Building an Olympic Body through Bodyweight ConditioningChristopher Sommer We have all seen them on television during the Olympics; these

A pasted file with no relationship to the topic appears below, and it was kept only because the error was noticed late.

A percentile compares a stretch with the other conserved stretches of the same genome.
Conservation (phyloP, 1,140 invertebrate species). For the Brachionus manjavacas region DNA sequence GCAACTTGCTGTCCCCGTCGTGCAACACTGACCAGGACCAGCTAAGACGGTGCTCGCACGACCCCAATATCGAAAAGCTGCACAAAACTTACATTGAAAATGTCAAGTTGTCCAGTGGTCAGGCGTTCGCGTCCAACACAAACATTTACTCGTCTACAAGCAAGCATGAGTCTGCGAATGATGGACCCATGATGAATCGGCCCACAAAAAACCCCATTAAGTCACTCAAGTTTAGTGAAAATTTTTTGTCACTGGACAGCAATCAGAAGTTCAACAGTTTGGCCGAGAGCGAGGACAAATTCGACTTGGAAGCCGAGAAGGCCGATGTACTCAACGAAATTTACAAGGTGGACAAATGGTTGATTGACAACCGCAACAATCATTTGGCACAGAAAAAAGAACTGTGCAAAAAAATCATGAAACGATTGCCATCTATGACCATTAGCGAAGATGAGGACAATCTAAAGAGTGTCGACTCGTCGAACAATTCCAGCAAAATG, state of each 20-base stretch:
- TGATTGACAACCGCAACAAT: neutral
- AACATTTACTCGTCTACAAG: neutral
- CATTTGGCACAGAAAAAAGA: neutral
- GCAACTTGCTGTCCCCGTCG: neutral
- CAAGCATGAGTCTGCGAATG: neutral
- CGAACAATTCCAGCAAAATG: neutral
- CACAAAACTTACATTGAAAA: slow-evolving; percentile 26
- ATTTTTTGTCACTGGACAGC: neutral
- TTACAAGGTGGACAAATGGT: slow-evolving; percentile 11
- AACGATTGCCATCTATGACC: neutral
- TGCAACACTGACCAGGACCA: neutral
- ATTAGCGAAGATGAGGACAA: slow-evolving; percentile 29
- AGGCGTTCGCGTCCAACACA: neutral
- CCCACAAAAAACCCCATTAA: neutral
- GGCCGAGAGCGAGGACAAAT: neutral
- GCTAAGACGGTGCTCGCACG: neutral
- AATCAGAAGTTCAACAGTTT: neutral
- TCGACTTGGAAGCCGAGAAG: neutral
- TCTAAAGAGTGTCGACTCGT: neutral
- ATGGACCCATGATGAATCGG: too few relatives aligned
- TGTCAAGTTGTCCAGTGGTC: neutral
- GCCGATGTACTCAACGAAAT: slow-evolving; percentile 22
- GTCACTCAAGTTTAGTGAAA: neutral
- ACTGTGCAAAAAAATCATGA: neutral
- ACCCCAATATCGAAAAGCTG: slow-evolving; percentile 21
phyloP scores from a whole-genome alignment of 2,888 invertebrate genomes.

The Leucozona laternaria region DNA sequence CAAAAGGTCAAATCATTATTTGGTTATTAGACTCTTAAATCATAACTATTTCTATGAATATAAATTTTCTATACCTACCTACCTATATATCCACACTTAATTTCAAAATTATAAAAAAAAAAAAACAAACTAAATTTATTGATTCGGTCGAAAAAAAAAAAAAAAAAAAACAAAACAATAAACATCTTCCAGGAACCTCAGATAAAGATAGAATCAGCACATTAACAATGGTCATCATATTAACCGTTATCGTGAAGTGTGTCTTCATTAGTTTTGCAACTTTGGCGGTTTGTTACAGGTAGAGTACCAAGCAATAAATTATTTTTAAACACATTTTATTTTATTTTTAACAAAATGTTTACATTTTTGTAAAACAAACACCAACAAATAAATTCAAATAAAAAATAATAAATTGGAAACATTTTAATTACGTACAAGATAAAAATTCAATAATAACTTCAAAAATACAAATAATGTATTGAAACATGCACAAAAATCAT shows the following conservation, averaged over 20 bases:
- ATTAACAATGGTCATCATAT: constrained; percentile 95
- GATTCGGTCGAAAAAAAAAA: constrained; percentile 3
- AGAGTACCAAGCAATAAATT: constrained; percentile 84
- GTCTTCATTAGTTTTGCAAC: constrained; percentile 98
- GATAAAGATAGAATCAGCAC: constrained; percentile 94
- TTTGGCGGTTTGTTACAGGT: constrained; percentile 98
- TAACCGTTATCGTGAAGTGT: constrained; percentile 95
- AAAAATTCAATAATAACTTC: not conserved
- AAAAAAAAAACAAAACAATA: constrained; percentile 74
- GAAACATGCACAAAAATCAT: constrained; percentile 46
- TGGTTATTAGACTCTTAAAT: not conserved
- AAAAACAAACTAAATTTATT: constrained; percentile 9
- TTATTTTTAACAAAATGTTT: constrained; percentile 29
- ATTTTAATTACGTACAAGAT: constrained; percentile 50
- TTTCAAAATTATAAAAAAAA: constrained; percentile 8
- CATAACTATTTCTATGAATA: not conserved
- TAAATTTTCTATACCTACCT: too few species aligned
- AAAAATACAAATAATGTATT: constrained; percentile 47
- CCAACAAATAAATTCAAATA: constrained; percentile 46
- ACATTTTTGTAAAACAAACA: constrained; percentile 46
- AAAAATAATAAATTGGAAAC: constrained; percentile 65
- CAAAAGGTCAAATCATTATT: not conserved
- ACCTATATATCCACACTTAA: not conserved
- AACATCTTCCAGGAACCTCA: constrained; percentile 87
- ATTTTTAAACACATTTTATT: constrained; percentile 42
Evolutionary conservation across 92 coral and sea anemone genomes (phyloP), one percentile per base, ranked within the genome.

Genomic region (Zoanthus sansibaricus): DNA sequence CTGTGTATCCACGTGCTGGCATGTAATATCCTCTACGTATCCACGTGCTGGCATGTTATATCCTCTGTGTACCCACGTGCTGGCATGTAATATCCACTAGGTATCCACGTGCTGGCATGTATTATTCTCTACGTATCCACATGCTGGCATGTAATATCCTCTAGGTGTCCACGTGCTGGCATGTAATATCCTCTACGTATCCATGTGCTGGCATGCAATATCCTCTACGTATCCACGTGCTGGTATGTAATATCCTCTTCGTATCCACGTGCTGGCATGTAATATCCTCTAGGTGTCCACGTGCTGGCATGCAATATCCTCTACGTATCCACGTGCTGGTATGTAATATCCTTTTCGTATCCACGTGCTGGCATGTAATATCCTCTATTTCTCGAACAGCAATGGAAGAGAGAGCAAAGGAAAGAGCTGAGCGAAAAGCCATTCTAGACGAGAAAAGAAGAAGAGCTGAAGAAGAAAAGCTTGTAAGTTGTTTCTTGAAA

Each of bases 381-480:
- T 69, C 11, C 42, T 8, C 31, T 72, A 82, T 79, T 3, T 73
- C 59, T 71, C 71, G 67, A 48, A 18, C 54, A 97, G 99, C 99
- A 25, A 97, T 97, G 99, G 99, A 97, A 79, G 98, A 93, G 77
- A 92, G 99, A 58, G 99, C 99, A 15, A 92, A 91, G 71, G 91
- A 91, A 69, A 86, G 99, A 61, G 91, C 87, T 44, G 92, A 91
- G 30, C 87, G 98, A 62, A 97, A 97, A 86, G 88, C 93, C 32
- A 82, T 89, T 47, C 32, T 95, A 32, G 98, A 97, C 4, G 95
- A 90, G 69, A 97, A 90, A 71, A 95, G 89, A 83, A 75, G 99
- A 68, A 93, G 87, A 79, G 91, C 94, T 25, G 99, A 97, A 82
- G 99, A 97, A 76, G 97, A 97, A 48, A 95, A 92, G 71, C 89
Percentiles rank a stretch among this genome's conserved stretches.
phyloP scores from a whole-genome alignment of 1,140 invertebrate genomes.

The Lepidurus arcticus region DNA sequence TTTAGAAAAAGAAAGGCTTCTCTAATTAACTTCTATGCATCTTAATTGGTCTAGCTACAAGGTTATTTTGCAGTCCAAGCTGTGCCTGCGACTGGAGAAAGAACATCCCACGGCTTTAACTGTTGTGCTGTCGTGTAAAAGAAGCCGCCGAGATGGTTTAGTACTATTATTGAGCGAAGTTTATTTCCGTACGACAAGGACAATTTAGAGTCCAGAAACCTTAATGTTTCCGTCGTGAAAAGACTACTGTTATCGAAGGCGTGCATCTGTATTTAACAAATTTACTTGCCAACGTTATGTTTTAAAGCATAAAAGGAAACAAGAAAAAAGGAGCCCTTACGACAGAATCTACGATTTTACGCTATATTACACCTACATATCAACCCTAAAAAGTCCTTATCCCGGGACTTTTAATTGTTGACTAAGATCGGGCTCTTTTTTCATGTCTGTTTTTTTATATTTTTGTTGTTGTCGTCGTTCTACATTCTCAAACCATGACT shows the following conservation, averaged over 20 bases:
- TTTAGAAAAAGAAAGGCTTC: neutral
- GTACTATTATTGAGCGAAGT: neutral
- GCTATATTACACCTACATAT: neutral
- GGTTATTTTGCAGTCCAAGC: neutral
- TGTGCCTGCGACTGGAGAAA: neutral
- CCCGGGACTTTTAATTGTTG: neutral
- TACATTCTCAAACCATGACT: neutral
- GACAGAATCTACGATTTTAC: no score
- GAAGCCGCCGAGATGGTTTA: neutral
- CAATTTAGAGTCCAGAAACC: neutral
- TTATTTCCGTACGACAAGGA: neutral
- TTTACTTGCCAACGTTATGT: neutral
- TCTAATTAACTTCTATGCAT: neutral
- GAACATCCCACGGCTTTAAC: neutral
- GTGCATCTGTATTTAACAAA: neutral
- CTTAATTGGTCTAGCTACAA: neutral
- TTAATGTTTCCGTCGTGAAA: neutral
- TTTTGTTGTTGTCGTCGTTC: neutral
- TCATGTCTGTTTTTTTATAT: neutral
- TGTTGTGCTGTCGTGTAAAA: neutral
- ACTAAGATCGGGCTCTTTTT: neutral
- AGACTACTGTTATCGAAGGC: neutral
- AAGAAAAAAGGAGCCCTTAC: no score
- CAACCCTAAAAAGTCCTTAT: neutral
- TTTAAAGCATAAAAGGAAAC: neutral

powerful men performing amazing skills with ease and grace. Watching them perform the question inevitably arises - are they as powerful as they look? And the answer is - yes. What will probably be even more surprising to you is that they build their strength and physiques almost entirely with various bodyweight exercises. The list of requirements is long and can be rather daunting to prepare a world class athlete: passive flexibility, active flexibility, joint preparation, static strength, dynamic strength etc. etc. and is probably only interesting in detail to those of us involved with the physical preparation of champions. There are of course some supplemental exercises where weight is added (i.e. weighted leg lifts), however the central premise remains; these amazing athletes have built the vast majority of their strength and power through the use of bodyweight conditioning.